Supreme Court Case: Garrity V. New Jersey

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Garrity came about in July of 1962, in Garrity V. New Jersey. Garrity The Attorney General investigated reports of “ticket fixing” in the Bellmawr Township in New Jersey. During the investigation six employees came under investigation. Three police officers from Barrington, a court clerk, an officer from Bellmawr, and Chief Edward Garrity.
Before being questioned, each employee was advised that:
1. Anything they said might be used in a criminal proceeding
2. They had the privilege to refuse to answer if the question would tend to be self-incriminatory
3. Refusal to answer would be grounds for removal from office
The employees answered all the questions, some of the questions were used which resulted in the convictions for conspiracy to obstruct. The employees argued that the statements used were a violation of their Fifth and Fourteenth amendments.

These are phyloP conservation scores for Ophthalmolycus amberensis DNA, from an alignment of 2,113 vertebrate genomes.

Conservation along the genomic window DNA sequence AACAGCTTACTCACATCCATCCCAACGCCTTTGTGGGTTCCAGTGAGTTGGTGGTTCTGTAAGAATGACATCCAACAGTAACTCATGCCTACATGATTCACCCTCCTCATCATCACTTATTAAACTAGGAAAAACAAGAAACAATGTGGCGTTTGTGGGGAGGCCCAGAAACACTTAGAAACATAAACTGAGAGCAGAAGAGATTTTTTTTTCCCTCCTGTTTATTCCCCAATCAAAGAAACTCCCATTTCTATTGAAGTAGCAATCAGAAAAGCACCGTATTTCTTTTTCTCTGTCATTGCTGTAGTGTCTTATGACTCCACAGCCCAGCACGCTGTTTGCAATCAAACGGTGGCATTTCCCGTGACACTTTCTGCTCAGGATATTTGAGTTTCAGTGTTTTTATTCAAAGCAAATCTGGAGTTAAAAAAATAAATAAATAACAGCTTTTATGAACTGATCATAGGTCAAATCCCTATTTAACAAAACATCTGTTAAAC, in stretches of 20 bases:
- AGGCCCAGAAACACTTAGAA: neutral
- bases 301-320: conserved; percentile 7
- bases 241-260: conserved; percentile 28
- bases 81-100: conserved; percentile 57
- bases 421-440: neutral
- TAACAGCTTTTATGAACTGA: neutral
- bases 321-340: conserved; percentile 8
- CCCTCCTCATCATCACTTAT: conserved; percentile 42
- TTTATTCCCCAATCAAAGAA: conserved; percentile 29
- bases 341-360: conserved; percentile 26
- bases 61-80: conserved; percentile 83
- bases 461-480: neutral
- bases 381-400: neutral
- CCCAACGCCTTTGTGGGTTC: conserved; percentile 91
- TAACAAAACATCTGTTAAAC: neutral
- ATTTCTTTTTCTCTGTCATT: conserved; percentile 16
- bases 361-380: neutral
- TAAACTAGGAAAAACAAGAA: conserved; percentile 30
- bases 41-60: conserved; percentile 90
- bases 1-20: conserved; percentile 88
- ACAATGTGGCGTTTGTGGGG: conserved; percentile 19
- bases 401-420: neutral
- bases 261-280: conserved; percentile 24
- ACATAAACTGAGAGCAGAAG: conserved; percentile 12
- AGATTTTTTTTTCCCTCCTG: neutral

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Justice Douglas wrote the opinion. “The decision by the court was to overturn the officers ' convictions based upon the finding that they were coerced under the threat of the loss of their positions as public employees, specifically as police officers. The officers had a vested interest in their jobs, as it was their livelihood. The decision, needless to say, put public entities on notice that, although they have the right to compel employees to give a truthful statement to authorities about their actions as public servants, they could not also use the statement against them in a criminal action. The officers were entitled to immunity, as is any public servant.”
The Garrity warning is a protection that is utilized by many law enforcement officers each year. Garrity is an invocation that may be made by an officer being questioned regarding actions that may result in criminal
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